How Much Effort Does It Take to Race?
Racing is a physically exhausting sport. Imagine driving a car at speeds approaching 112 mph for around two hours, while at the same time having to negotiate twisting circuits and finding ways to overtake opponents. This is what a Formula 1 (F1) driver will experience when they race around the streets of Monaco. It might sound thrilling and exciting, but now imagine doing this with your heart beating close to its maximum for the whole race. Research shows that heart rates can average 182 beats per minute over the course of a race while experiencing cardiorespiratory responses and energy costs which are similar to that seen in elite marathon runners and soccer players.
In Formula 1 races, the vehicle can reach a maximum speed of 375 km/h. The highest speed limit of 375 km/h can only be done on the Monza Formula 1 track in Italy. With the renewed systems, the vehicle accelerates to an average of 200 km / h and if we consider that this is continuous, it is a really serious figure for the human body. Braking systems are developed enough to drop from top speed in 1.9 seconds. Falling from 200 km/h in 1.9 seconds also causes great pressure in the human body. This is why in today's Formula 1 races, the pilot loses 2 kilos and loses 1.5 liters of water in each race he participates in. This weight lost in just hours is a very serious figure due to the limit of the human body. If a careful nutrition program is not applied, a serious body trauma will await the person due to rapid weight loss. However, the effect of sports and planned living is also very important.
Quite simply this is not just about driving, this is one of the most physically and mentally demanding sports on the planet.
The intense physical toll racing places upon the body under such high duress makes it pretty difficult to perform at your peak performance long-term. But there are ways to also train the heart to be just as fatigued as racing so that athletes can push themselves to new limits.
How you can implement the same concepts used in elite endurance athletes to your fitness regime?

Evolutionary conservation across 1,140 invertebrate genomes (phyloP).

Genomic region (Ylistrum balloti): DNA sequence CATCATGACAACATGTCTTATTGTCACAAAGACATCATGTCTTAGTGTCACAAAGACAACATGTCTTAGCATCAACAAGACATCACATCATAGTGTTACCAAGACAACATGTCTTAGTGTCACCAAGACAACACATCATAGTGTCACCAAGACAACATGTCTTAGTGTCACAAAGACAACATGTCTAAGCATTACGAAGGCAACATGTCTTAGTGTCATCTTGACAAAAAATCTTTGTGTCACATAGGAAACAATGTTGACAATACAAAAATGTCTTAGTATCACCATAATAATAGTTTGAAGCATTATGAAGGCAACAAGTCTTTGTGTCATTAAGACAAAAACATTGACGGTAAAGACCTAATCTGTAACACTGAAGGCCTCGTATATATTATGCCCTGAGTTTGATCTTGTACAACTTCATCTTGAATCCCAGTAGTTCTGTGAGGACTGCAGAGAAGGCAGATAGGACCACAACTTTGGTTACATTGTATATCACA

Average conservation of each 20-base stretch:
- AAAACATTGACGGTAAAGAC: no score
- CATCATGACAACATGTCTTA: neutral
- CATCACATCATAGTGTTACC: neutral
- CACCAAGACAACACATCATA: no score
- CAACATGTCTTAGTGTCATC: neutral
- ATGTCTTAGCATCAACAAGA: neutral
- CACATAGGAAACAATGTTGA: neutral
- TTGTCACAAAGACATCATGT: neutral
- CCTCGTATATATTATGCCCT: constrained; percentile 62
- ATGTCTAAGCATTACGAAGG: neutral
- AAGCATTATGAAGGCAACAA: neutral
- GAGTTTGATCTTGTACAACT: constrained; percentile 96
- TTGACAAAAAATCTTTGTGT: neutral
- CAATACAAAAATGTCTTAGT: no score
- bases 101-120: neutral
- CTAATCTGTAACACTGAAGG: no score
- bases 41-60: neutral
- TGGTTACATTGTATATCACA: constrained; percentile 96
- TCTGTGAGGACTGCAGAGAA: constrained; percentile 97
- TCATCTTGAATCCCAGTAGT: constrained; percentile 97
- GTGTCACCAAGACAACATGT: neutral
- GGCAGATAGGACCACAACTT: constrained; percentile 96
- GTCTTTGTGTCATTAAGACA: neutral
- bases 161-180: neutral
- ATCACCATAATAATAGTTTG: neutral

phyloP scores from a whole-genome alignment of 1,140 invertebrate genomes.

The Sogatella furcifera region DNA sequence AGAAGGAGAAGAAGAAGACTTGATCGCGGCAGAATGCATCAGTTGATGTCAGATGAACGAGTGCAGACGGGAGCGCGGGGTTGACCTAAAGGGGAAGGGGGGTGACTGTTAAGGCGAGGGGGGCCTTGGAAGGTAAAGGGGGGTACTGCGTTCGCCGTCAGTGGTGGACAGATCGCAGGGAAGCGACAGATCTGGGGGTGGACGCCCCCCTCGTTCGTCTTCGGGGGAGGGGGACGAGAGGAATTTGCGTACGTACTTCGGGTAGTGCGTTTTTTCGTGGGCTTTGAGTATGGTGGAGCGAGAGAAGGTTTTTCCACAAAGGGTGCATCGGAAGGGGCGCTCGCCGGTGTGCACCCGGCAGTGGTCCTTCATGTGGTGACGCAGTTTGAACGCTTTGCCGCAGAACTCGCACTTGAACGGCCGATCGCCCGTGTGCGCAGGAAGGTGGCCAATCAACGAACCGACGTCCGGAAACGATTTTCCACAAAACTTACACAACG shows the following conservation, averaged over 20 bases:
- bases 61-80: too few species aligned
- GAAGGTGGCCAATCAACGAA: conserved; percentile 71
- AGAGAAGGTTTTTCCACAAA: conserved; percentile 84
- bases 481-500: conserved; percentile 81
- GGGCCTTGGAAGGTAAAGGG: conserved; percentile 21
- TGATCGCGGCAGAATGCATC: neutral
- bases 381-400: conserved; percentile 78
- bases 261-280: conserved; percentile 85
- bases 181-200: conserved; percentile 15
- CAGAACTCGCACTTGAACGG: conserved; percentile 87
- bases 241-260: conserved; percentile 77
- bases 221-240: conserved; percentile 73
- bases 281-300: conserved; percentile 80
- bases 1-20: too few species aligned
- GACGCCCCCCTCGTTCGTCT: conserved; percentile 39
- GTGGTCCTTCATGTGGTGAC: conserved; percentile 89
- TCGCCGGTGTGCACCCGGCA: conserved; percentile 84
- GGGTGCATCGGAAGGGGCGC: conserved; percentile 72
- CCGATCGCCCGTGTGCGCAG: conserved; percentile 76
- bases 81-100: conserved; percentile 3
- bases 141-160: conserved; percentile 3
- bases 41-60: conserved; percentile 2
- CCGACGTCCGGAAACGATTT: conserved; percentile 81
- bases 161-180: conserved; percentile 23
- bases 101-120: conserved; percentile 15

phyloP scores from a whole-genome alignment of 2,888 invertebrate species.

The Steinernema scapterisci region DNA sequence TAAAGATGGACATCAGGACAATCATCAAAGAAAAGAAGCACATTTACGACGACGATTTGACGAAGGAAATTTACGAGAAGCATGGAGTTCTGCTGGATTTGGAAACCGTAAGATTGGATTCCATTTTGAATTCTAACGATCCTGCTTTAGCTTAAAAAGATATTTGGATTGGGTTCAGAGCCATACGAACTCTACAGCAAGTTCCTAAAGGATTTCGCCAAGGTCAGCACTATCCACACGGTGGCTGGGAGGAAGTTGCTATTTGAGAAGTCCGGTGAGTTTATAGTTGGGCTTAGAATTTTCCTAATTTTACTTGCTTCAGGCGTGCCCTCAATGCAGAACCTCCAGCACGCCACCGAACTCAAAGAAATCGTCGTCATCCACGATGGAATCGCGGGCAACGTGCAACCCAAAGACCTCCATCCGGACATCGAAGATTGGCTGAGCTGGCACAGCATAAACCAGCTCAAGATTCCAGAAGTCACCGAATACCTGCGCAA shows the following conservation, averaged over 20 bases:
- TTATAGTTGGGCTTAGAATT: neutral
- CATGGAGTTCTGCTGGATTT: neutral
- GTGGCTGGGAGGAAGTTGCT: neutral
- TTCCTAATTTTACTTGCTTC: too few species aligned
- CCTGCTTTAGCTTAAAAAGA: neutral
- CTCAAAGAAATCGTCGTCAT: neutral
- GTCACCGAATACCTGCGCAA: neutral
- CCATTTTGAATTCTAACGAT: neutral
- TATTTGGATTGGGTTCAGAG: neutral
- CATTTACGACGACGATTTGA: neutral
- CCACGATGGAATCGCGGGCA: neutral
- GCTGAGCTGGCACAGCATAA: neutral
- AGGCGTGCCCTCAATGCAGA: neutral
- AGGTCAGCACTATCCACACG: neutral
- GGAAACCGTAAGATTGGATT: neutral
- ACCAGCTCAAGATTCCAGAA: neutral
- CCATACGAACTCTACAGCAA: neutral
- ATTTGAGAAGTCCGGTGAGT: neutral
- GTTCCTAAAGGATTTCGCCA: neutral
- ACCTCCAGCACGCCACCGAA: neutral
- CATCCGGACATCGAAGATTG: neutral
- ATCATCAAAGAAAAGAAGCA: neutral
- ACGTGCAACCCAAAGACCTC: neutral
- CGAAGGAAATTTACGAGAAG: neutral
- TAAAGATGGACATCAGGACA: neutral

Similar to how you may exercise your heart during your workout, you can also train your heart to be just as fatigued during an intense sporting event.
Aside from the fact that we have sensory organs that can perceive the world using our eyes and ears, there’s another system in our body that is wired to get very tired — the Salivary Gland. This chain of glands manages the continual production of saliva. During your run, the Gland will start to sense the shortness of breath that is a by-product of your increased exertion. This is another reason that fatigue is actually a good thing for you. If your salivary glands start to get fatigued, they will start releasing more saliva which will have a positive effect on your running performance over time.
Experiment with having an extra drink or two during your workout if you find that you feel fatigued. This way your body’s primary stress response is designed to be used even when your energy stores are low.
If you want a strong immune system, strengthening your bones, lungs, brain, and muscles are all important as you embark on an endurance exercise journey.
We humans have an innate drive to perform at our best. It doesn’t matter if the goal is financial success, emotional fulfillment, or preserving our species. We strive to attain greater levels because of the satisfaction we derive from achieving them. The physical aspect of racing is just one more thing that contributes to increased stress and further injury. A study found that professional racers who decreased training intensity by 50 percent experienced the greatest reductions in VO2 max and protein balance while risking greater muscle damage, a factor commonly associated with an increased risk of injury. While moderate intensity training is crucial for optimal performance, racing at high speeds and in a pressure-packed environment constantly requires the body to adapt and work at its limits.
“Racing is not something to take your joy in — it’s a job. You do it for the passion.” — Sebastian Vettel, 2009
So, how do you prepare for and perform at high-level motorsport events?
One of the best ways to prepare for races is to create a baseline fitness test. The baseline is where you perform two different tasks on your physiotherapy treadmill, both for the purpose of completing them under realistic conditions.
The tasks measure your range of motion in your shoulder girdle as well as improve mobility and stability in your hips and upper back. Multiple professionals will give you an overall fitness score based on these two comparisons. Scores from around 70–80 are ideal for an F1 car but may be lowered during the event due to specific driver performance.
Please join our driver's community so we can enjoy our passion as a group. You can always find great exercising tips for racing in our blogs.